Skip to main content Skip to navigation Skip to search
  • Lessons
  • Articles
Unlimited lessons, backing tracks, and more.

Watch anywhere for as low as $10/month. Cancel anytime.

Ear Training - Absolute vs. Relative Pitch

Richard Lundmark 307 lessons

As discussed in the introduction, there are 2 sides of the “hearing coin”. One side is Absolute Pitch (Color hearing pitch, perfect pitch, it has many names). What this entails is the ability to hear any note played to you, and be able to name that pitch correctly, even within chords. It also entails being able to think of any pitch, and then sing it correctly.

There are several misconceptions about this ability. One is that you need to be born with it, or you will never have it. That is wrong, anyone CAN develop absolute pitch, and there are tons of courses, classes and websites that teach the techniques for this. It just takes A LOT of time and effort, and for some people it might seem an insurmountable obstacle, and then it is easier just to refer to that you have to born with it, than to admit you are to lazy to do the work =)

I myself started music in my later teens, and only then picked up an instrument and ear training.  I have developed a fair level of absolute pitch, although not as advanced as someone that has been born with the ability and the cultured from childhood. This is also something to remember, people that are BORN with this ability, have had their whole life to strengthen it and develop it, the rest of us, have only had a fraction of that time, and need to start from scratch, so of course there will a difference in ability until such time as you have truly developed you ear to its full potential.

Another misconception is that people with absolute pitch can sing any note perfectly! That is not so. A skilled SINGER can do this, but for the rest of us, the ability to correctly sing a pitch is limited by our vocal control. In my case, my voice wavers a lot (as you will hear in the video), since I never sing, have never trained my voice, and thus have limited control over my voice. (you should have heard me try to sing before I started ear training, NOT pretty!).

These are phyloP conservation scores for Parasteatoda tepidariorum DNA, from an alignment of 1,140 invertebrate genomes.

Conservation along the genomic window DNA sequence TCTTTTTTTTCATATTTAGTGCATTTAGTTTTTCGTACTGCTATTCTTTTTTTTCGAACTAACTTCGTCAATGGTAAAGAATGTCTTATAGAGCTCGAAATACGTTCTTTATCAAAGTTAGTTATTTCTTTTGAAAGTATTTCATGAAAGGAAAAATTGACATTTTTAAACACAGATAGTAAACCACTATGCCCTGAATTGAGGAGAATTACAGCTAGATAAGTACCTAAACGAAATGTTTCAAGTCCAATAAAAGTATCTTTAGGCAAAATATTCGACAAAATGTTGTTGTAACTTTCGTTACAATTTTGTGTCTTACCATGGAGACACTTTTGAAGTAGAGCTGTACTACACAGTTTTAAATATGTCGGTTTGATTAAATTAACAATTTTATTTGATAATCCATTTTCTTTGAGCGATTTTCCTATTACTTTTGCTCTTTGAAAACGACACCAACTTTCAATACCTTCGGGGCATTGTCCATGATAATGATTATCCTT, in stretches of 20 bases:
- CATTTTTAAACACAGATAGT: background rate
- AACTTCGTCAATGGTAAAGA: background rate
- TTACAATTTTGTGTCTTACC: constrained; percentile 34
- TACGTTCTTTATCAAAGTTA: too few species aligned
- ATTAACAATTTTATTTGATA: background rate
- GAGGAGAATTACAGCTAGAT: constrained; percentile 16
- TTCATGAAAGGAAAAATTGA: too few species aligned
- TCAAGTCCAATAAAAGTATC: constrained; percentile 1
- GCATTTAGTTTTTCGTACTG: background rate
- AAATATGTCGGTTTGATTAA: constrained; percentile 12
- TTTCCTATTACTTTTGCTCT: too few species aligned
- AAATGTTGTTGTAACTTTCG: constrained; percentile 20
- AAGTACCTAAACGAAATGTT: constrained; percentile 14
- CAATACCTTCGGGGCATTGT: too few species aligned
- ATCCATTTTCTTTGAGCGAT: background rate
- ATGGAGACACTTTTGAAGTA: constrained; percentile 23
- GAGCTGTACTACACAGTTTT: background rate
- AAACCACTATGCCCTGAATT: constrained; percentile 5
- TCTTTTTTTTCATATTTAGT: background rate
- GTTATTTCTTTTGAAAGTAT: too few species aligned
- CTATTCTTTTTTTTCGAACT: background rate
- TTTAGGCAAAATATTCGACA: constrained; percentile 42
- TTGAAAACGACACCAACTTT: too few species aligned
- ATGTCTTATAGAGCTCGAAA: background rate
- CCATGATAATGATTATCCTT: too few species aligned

For me, and I think most people, it is easier to first focus on developing the relative pitch, and pawing the way with that, and then go for the absolute pitch,

So, what is relative pitch then? Well, as described in the video, it is the ability to hear and identify pitch relationships in music. Being able to correctly identify these things, also means you need to know the theory behind it. You might know the “sound” of a perfect fifth when you hear it, but if you do not know that a perfect fifth from B is F#, then you are lacking in musical awareness to some extent. Of course, you can play solely by ear all the time, if you ear is great enough, many people in history has done this (Holdsworth to name one, that didn’t know how to read music or theory, but had a great ear). However, for those of us not granted the genius of such as Allan, paring your hearing ability with theory is imperative.

Relative pitch, also means that you are able to discern not only individual intervals, but also chord sounds such as major, minor, or more advanced stuff. You should also be able to recognize the unique sounds of any given scale. You want to be ale to hear a chord, and not only know what it is, but also “hear” any type of scale-sound over that, be it theoretically “correct” or only something sounds good to your ear.

One you have relative pitch established it will be easier to develop a fair perfect pitch. This is why I recommend you start out with this. It is hard to just sit down and listen to pitch colors for ages, and trying to hear the differences between them Relative pitch will “open up” your ear, and make it more prepared for the much more subtle art of Absolute pitch.

Send this to a friend